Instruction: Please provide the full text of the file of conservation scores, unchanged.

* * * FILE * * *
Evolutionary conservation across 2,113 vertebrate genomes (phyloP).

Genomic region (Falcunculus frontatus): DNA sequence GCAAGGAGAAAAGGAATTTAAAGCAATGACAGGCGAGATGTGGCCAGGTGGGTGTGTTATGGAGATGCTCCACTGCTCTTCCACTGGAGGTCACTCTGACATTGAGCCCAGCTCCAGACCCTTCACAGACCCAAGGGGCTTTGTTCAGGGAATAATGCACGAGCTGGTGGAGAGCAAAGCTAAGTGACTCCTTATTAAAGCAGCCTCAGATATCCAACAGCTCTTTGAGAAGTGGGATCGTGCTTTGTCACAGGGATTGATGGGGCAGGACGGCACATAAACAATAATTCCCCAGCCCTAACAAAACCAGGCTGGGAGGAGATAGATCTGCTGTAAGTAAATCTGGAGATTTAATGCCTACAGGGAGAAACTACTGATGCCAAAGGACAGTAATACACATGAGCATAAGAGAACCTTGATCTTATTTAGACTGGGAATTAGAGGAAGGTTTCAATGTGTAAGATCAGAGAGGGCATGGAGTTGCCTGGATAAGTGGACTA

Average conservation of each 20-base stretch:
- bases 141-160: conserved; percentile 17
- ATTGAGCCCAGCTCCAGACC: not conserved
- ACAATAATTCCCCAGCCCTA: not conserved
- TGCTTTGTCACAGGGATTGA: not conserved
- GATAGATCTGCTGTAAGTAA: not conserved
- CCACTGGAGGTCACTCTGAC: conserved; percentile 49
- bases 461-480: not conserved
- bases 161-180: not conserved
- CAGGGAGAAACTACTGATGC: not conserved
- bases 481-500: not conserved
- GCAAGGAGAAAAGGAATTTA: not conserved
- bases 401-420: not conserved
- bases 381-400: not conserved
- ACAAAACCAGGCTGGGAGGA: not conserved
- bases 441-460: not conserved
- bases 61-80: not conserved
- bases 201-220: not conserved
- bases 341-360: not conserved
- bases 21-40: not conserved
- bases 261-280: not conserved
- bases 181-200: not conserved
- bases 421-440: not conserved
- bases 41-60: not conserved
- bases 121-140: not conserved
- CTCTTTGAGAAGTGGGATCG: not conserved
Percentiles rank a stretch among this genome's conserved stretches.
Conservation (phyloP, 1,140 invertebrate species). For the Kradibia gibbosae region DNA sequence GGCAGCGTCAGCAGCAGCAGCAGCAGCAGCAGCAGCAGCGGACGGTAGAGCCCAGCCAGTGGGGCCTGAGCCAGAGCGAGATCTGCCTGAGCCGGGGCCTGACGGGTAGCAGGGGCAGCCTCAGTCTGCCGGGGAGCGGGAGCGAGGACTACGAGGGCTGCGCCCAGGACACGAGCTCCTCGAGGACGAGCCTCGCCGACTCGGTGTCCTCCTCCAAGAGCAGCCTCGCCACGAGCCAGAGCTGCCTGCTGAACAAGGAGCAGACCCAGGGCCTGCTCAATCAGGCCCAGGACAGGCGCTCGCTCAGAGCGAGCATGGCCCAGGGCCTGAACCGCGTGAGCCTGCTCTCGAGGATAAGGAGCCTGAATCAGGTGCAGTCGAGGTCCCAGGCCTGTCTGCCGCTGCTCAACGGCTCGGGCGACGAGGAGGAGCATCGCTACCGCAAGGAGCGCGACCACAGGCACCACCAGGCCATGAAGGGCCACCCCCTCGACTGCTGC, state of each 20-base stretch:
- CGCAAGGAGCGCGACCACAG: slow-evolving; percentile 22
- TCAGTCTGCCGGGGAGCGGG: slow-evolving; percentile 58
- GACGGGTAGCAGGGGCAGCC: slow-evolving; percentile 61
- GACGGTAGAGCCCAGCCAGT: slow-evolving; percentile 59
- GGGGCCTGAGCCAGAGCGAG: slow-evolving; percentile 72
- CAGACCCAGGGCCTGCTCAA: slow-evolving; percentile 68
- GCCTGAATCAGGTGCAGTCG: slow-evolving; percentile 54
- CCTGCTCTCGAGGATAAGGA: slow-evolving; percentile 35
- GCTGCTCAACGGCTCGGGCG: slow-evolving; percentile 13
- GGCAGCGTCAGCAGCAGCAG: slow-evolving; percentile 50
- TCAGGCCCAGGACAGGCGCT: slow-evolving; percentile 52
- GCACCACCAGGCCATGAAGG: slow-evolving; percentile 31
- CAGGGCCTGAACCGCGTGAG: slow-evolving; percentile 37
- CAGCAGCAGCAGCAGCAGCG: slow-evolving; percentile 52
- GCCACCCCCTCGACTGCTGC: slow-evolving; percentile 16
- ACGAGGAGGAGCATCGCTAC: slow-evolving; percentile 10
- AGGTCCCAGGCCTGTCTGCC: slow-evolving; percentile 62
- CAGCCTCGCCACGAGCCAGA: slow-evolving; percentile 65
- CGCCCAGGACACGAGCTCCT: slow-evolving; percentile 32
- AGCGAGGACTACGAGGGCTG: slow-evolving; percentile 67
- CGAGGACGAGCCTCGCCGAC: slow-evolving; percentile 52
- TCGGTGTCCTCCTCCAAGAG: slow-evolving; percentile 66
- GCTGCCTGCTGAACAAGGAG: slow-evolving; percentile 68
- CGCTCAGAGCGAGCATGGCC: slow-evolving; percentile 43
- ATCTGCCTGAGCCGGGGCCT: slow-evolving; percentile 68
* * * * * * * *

Evolutionary conservation across 2,113 vertebrate genomes (phyloP).

Genomic region (Falcunculus frontatus): DNA sequence GCAAGGAGAAAAGGAATTTAAAGCAATGACAGGCGAGATGTGGCCAGGTGGGTGTGTTATGGAGATGCTCCACTGCTCTTCCACTGGAGGTCACTCTGACATTGAGCCCAGCTCCAGACCCTTCACAGACCCAAGGGGCTTTGTTCAGGGAATAATGCACGAGCTGGTGGAGAGCAAAGCTAAGTGACTCCTTATTAAAGCAGCCTCAGATATCCAACAGCTCTTTGAGAAGTGGGATCGTGCTTTGTCACAGGGATTGATGGGGCAGGACGGCACATAAACAATAATTCCCCAGCCCTAACAAAACCAGGCTGGGAGGAGATAGATCTGCTGTAAGTAAATCTGGAGATTTAATGCCTACAGGGAGAAACTACTGATGCCAAAGGACAGTAATACACATGAGCATAAGAGAACCTTGATCTTATTTAGACTGGGAATTAGAGGAAGGTTTCAATGTGTAAGATCAGAGAGGGCATGGAGTTGCCTGGATAAGTGGACTA

Average conservation of each 20-base stretch:
- bases 141-160: conserved; percentile 17
- ATTGAGCCCAGCTCCAGACC: not conserved
- ACAATAATTCCCCAGCCCTA: not conserved
- TGCTTTGTCACAGGGATTGA: not conserved
- GATAGATCTGCTGTAAGTAA: not conserved
- CCACTGGAGGTCACTCTGAC: conserved; percentile 49
- bases 461-480: not conserved
- bases 161-180: not conserved
- CAGGGAGAAACTACTGATGC: not conserved
- bases 481-500: not conserved
- GCAAGGAGAAAAGGAATTTA: not conserved
- bases 401-420: not conserved
- bases 381-400: not conserved
- ACAAAACCAGGCTGGGAGGA: not conserved
- bases 441-460: not conserved
- bases 61-80: not conserved
- bases 201-220: not conserved
- bases 341-360: not conserved
- bases 21-40: not conserved
- bases 261-280: not conserved
- bases 181-200: not conserved
- bases 421-440: not conserved
- bases 41-60: not conserved
- bases 121-140: not conserved
- CTCTTTGAGAAGTGGGATCG: not conserved
Percentiles rank a stretch among this genome's conserved stretches.
Conservation (phyloP, 1,140 invertebrate species). For the Kradibia gibbosae region DNA sequence GGCAGCGTCAGCAGCAGCAGCAGCAGCAGCAGCAGCAGCGGACGGTAGAGCCCAGCCAGTGGGGCCTGAGCCAGAGCGAGATCTGCCTGAGCCGGGGCCTGACGGGTAGCAGGGGCAGCCTCAGTCTGCCGGGGAGCGGGAGCGAGGACTACGAGGGCTGCGCCCAGGACACGAGCTCCTCGAGGACGAGCCTCGCCGACTCGGTGTCCTCCTCCAAGAGCAGCCTCGCCACGAGCCAGAGCTGCCTGCTGAACAAGGAGCAGACCCAGGGCCTGCTCAATCAGGCCCAGGACAGGCGCTCGCTCAGAGCGAGCATGGCCCAGGGCCTGAACCGCGTGAGCCTGCTCTCGAGGATAAGGAGCCTGAATCAGGTGCAGTCGAGGTCCCAGGCCTGTCTGCCGCTGCTCAACGGCTCGGGCGACGAGGAGGAGCATCGCTACCGCAAGGAGCGCGACCACAGGCACCACCAGGCCATGAAGGGCCACCCCCTCGACTGCTGC, state of each 20-base stretch:
- CGCAAGGAGCGCGACCACAG: slow-evolving; percentile 22
- TCAGTCTGCCGGGGAGCGGG: slow-evolving; percentile 58
- GACGGGTAGCAGGGGCAGCC: slow-evolving; percentile 61
- GACGGTAGAGCCCAGCCAGT: slow-evolving; percentile 59
- GGGGCCTGAGCCAGAGCGAG: slow-evolving; percentile 72
- CAGACCCAGGGCCTGCTCAA: slow-evolving; percentile 68
- GCCTGAATCAGGTGCAGTCG: slow-evolving; percentile 54
- CCTGCTCTCGAGGATAAGGA: slow-evolving; percentile 35
- GCTGCTCAACGGCTCGGGCG: slow-evolving; percentile 13
- GGCAGCGTCAGCAGCAGCAG: slow-evolving; percentile 50
- TCAGGCCCAGGACAGGCGCT: slow-evolving; percentile 52
- GCACCACCAGGCCATGAAGG: slow-evolving; percentile 31
- CAGGGCCTGAACCGCGTGAG: slow-evolving; percentile 37
- CAGCAGCAGCAGCAGCAGCG: slow-evolving; percentile 52
- GCCACCCCCTCGACTGCTGC: slow-evolving; percentile 16
- ACGAGGAGGAGCATCGCTAC: slow-evolving; percentile 10
- AGGTCCCAGGCCTGTCTGCC: slow-evolving; percentile 62
- CAGCCTCGCCACGAGCCAGA: slow-evolving; percentile 65
- CGCCCAGGACACGAGCTCCT: slow-evolving; percentile 32
- AGCGAGGACTACGAGGGCTG: slow-evolving; percentile 67
- CGAGGACGAGCCTCGCCGAC: slow-evolving; percentile 52
- TCGGTGTCCTCCTCCAAGAG: slow-evolving; percentile 66
- GCTGCCTGCTGAACAAGGAG: slow-evolving; percentile 68
- CGCTCAGAGCGAGCATGGCC: slow-evolving; percentile 43
- ATCTGCCTGAGCCGGGGCCT: slow-evolving; percentile 68